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San Bernardino NAACP Dinner a Huge Success

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By Megan Carter –

Attendees at this year’s San Bernardino Branch of the NAACP Freedom Fund Dinner entertained, educated and paid tribute to heroes in education. Opening the program was the Posting of Colors from the Wilmer Amina Carter High School ROTC and leading the pledge was Josiah Kisling, from Hardy Brown College Prep School.

Highlighting the theme, “Education is the Bridge to Success “ those in attendance witnessed awards being presented to an array of local educators and to Trailblazers Frances Grice and Judge Paul Egly, who actually integrated the schools in San Bernardino and thus the rest of the Inland Empire and even Los Angeles. The welcome was from the Greg Akili, NAACP Region 1 Field Director and Councilman Rikke Van Johnson was the emcee.

PHOTO GALLERY: View Photos From The Event Here

Other presentations went to Ebony Shorts, Student of the Year, from San Gorgonio High School, Teacher of the Year, Donald English, from David Stine Chaffey Community Day School, Mariyon Y. Thompson, School Administrator of the Year, principal of Georgia Morris Elementary School in Rialto, Jean Peacock College Administrator of the Year, Cal State University San Bernardino, Joe Paulino, the Classified Employee of the Year, San Bernardino Unified School District, and the President’s Award was presented to educator Elaine Wilson, also employed at Georgia Morris Elementary School but awarded for her work outside of the classroom, teaching pregnant teens. The Institution of the Year went to San Bernardino Valley College and was accepted by Board President James Ramos.

The program was full and rich with culture. From the acceptance speeches to the entertainment with professional guitarist A. Ray Fuller to the outstanding presentation by Kenneth Morris, Executive Director of the Frederick Douglass Family Foundation, greatgreat grandson of Booker T.

Washington and great- great- great grandson of Frederick Dougalss. His presentation mixed history from the textbooks with his own family history and pointed out that for both his ancestors and his family education was and is the bridge to success. Frederick Douglass taught himself to read and Booker T. Washington walked 500 miles to attend college. Listening to his presentation of passed down family stories was enlightening. He told the stories of the good the bad and the ugly side of life as is excised in that day and time.

Ray Fuller (the Weeper) was wonderful as he entertained for the evening, he is the protégé of George Duke, jazz musician and has played with some of the greatest entertainers in the business. Also entertaining were students, Jonah Cook who made the audience come up out of their seats with his recitation of great men.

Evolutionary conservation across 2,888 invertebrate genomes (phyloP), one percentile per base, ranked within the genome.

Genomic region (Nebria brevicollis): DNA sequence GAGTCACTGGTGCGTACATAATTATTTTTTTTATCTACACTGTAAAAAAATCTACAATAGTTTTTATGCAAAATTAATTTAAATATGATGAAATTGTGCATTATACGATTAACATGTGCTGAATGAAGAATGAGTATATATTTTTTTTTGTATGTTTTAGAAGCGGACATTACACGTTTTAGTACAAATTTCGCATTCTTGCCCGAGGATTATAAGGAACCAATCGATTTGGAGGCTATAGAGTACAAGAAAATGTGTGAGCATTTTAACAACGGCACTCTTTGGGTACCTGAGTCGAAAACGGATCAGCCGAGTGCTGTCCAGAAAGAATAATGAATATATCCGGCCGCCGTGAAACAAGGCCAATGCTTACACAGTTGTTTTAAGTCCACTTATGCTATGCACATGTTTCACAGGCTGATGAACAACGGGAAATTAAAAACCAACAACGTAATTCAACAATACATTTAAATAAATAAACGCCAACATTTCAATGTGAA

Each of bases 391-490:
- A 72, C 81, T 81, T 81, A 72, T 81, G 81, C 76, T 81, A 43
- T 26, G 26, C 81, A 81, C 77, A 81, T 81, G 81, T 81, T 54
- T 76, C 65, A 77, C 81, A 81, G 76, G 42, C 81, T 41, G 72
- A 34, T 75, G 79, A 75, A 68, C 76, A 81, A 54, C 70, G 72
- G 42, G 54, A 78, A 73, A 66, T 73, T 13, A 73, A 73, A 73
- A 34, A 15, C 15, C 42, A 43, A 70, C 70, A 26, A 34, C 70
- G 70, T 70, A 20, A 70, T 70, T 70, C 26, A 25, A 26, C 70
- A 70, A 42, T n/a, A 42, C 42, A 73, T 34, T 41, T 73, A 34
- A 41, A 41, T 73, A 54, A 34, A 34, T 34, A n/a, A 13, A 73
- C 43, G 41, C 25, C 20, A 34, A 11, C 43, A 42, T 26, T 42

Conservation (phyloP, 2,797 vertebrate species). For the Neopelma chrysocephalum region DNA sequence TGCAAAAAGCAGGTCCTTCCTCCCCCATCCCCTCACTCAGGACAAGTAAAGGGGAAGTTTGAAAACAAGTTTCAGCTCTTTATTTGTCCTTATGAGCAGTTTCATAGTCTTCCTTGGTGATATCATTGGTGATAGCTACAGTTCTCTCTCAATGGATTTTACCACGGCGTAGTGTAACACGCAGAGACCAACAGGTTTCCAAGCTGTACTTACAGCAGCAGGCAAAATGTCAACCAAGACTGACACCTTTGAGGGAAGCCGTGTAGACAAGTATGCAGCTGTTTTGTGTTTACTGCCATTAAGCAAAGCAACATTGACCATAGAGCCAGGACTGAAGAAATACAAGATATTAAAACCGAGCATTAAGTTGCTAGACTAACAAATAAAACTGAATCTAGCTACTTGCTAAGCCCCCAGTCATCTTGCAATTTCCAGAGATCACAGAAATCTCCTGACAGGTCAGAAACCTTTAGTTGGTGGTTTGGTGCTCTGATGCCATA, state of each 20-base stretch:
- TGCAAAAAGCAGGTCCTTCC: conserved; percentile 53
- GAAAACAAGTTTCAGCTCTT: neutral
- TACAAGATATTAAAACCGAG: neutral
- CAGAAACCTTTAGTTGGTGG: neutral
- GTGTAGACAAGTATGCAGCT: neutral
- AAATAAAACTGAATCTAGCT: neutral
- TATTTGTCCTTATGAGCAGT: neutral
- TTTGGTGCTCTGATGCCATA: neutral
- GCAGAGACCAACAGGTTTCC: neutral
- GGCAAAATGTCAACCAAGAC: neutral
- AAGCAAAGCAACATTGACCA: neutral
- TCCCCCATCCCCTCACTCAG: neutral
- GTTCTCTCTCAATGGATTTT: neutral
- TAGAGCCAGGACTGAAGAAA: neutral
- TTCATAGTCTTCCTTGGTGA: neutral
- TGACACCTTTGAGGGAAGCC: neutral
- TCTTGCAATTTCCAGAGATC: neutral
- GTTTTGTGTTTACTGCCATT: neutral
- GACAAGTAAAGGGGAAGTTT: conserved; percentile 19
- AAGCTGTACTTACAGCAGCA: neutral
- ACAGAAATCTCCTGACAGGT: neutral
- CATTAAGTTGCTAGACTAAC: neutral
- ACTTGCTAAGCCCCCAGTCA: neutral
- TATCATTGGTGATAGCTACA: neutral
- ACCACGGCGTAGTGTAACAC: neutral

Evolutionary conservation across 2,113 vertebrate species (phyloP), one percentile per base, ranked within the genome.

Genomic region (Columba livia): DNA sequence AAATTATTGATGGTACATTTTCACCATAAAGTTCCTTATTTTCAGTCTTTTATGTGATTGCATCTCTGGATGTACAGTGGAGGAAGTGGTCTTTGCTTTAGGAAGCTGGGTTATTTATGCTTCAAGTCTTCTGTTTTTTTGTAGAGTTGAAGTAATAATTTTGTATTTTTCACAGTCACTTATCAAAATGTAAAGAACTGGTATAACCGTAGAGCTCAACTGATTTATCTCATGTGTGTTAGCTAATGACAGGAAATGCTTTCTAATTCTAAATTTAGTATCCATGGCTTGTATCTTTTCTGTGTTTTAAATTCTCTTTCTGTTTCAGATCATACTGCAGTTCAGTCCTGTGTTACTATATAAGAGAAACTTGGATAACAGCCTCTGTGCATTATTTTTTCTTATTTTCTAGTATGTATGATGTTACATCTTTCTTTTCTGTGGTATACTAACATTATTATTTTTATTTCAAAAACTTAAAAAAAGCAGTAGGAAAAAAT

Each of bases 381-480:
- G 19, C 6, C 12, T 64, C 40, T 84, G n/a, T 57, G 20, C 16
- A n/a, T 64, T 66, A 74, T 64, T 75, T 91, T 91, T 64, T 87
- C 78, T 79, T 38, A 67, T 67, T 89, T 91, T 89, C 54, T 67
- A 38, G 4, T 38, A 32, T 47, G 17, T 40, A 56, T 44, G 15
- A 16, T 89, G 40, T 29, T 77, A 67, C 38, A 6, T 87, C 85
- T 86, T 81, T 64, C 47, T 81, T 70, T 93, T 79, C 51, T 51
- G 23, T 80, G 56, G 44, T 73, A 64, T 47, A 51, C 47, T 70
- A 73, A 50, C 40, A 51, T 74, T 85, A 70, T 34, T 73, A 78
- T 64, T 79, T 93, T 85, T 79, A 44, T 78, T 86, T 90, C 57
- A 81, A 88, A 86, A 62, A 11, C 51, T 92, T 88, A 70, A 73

Jhamani Chess knocked them dead with his rendition of I Just Can’t Wait to be King, from the Lion King and singing the song Never Would Have Made It was Andrea Jenkins.

In his acceptance, James Ramos sang a native song in his language adding to the richness of the program’s culture. In his remarks he stated that when other districts were having trouble and teachers were being laid off, San Bernardino Valley College had a plan and no one was laid off and the budget remained strong. Others accepted their award and gave a big thanks to NAACP for recognizing what they do everyday. What they do affects our community, our state and our nation and what they do is important of the future of our world. We as a community are grateful to the educators who shape young lives. After a state conference award was presented to Frances Grice by Woodie Rucker Hughes, Southern California NAACP Chair and Riverside Branch President, it was Frances Grice, founder of one of the oldest and most effective schools, Operation Second Chance, spoke to educators in the room and explained they didn’t get their jobs because they were qualified. There was a lot of sweat and tears that went into making it possible that they could work in the field of teaching. She said she was sick to find out so many teachers don’t like our kids. The room got quiet as she explained what happened that opened up integration in the city schools and how parents had to pull their students out of school to make changes. She spoke of Judge Egly’s plan to make the schools fair for students and she spoke of how her children were not here to witness the results of the efforts of the Mother’s and the Black Father’s organizations. She asked everyone to stay tuned she will have a book telling the history of what happened in San Bernardino around the subject of education.

Pat Small, this year’s dinner chair was pleased with the standing room only crowd and the quality program.

“My only regret was that Judge Egly could not be here to get his flowers,” she said. Invocation was by Pastor Chuck Singleton and Rev. Ray Turner offered the benediction.

The major sponsor was James Ramos, other sponsors were included Southern California Gas, Southern California Edison, and the San Bernardino Economic Development Agency, general sponsors were Greenwood Bail Bonds and New Hope Missionary Baptist Church.

Cheryl Brown is the President of the SB Branch.

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